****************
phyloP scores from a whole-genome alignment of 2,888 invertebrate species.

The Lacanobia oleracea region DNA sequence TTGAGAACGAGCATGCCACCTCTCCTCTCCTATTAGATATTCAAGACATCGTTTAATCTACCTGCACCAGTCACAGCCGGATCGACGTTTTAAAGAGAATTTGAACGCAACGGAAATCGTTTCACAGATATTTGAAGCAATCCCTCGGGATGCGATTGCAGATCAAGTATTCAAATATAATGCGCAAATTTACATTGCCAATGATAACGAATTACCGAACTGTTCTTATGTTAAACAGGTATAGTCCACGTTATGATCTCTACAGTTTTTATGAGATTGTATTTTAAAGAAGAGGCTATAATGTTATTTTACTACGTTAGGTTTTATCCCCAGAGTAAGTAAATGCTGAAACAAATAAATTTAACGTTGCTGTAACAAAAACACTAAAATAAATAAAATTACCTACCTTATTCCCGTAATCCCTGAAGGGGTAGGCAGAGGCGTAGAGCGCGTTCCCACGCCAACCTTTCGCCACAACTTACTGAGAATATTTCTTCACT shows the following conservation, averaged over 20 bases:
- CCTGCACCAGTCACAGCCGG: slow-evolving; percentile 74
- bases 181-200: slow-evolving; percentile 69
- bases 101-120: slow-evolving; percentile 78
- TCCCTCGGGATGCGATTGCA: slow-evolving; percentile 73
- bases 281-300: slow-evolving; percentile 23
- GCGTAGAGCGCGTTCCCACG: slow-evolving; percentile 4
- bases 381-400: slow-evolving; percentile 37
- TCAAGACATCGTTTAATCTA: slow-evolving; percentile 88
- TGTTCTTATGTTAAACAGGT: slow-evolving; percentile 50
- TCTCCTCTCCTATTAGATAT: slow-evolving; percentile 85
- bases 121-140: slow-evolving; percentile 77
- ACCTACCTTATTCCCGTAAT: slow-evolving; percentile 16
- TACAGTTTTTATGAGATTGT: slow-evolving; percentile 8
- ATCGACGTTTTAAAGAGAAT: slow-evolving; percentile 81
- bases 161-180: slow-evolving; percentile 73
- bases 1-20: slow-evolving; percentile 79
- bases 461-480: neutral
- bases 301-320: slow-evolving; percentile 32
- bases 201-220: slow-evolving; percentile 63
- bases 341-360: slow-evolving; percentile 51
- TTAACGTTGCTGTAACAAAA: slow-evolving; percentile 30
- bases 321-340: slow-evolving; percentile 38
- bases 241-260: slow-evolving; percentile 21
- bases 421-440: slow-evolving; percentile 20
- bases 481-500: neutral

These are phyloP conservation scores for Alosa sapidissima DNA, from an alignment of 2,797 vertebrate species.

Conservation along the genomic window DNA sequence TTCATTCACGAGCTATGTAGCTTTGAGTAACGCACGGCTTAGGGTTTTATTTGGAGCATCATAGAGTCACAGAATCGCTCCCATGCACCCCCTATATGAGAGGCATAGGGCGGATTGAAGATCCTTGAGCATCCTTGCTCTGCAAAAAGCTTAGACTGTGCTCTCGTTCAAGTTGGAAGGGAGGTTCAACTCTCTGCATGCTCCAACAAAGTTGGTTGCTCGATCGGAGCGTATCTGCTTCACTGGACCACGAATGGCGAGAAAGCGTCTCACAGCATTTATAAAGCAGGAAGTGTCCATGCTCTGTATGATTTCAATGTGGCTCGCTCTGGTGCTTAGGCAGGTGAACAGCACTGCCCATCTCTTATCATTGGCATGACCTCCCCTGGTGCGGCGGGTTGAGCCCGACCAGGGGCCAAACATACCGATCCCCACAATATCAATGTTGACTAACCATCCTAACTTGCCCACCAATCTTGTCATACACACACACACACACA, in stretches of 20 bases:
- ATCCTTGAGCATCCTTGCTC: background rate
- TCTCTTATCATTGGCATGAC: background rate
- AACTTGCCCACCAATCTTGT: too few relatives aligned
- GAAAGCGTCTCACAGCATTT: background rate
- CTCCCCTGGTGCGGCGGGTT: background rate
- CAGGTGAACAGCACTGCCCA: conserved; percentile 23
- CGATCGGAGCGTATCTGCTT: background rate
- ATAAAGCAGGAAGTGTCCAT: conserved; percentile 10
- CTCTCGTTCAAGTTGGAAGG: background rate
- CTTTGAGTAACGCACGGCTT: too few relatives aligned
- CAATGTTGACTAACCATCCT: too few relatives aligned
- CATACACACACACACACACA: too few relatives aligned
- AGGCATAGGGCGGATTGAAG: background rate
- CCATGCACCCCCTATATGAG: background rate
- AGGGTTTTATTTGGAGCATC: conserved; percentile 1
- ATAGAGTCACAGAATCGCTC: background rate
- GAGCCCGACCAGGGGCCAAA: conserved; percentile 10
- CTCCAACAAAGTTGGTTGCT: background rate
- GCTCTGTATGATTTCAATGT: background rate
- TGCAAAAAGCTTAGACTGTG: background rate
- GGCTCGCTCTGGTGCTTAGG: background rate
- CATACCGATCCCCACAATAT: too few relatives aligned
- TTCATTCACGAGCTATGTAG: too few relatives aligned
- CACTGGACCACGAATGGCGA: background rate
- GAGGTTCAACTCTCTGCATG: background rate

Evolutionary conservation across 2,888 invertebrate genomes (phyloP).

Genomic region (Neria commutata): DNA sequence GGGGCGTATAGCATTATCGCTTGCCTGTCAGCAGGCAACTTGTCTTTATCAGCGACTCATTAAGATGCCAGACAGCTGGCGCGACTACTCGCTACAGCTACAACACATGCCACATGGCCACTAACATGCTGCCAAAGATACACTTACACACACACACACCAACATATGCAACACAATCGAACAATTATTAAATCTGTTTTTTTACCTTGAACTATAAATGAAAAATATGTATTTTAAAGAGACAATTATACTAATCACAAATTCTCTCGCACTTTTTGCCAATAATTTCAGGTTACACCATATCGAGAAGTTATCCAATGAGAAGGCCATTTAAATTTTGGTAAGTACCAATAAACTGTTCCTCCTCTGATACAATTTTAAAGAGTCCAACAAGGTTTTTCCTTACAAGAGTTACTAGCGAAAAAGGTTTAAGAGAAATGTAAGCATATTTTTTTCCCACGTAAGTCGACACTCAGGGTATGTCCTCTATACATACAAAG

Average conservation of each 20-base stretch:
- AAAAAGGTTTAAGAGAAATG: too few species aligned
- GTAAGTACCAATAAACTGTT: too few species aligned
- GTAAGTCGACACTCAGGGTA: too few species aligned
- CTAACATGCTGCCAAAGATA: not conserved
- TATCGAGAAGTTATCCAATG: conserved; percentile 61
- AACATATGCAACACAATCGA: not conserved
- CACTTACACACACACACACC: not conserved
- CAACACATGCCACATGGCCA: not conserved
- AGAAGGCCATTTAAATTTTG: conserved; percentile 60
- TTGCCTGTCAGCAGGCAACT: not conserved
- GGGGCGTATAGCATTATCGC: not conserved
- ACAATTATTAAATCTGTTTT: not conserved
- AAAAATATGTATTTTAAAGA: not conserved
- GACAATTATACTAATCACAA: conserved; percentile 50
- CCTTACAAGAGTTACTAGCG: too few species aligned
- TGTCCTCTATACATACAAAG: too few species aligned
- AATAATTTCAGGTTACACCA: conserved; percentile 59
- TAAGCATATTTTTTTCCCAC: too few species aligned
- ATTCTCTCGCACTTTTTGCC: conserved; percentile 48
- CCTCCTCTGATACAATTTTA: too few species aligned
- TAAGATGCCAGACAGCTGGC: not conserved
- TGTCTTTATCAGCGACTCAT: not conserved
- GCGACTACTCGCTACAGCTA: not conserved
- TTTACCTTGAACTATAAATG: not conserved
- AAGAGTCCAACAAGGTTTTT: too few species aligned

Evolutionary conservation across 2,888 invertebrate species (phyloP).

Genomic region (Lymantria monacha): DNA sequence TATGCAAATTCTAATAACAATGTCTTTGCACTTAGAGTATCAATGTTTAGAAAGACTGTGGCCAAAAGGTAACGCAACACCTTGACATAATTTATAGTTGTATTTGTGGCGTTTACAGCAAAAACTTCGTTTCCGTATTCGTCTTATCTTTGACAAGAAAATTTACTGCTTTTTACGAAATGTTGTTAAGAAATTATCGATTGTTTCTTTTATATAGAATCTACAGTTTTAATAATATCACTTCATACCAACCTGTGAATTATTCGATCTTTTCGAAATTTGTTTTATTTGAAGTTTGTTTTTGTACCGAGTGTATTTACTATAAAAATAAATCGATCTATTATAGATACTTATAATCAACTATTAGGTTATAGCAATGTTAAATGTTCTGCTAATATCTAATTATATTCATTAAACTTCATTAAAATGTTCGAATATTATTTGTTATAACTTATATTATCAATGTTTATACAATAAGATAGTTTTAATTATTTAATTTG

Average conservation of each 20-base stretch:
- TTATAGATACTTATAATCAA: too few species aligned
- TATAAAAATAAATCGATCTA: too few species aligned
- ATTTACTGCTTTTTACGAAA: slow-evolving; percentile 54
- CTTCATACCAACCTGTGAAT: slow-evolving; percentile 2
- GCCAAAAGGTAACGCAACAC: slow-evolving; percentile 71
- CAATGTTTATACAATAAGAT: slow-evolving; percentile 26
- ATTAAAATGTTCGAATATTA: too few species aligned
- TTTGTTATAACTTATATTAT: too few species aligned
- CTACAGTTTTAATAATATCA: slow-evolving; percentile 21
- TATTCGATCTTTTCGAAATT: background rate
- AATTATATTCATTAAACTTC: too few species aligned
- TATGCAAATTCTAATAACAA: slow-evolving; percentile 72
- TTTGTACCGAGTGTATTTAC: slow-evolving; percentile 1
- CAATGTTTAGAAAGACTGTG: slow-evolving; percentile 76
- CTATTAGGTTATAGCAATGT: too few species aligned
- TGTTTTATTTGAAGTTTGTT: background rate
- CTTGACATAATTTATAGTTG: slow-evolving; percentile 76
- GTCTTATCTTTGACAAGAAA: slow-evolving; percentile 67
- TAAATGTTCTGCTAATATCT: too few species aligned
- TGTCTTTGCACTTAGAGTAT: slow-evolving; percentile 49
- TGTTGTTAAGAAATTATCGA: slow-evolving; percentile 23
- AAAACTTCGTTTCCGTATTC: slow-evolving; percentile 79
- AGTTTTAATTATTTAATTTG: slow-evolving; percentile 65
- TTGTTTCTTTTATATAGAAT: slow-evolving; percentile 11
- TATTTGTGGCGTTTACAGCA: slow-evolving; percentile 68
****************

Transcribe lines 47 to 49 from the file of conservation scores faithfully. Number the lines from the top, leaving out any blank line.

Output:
- CTCCAACAAAGTTGGTTGCT: background rate
- GCTCTGTATGATTTCAATGT: background rate
- TGCAAAAAGCTTAGACTGTG: background rate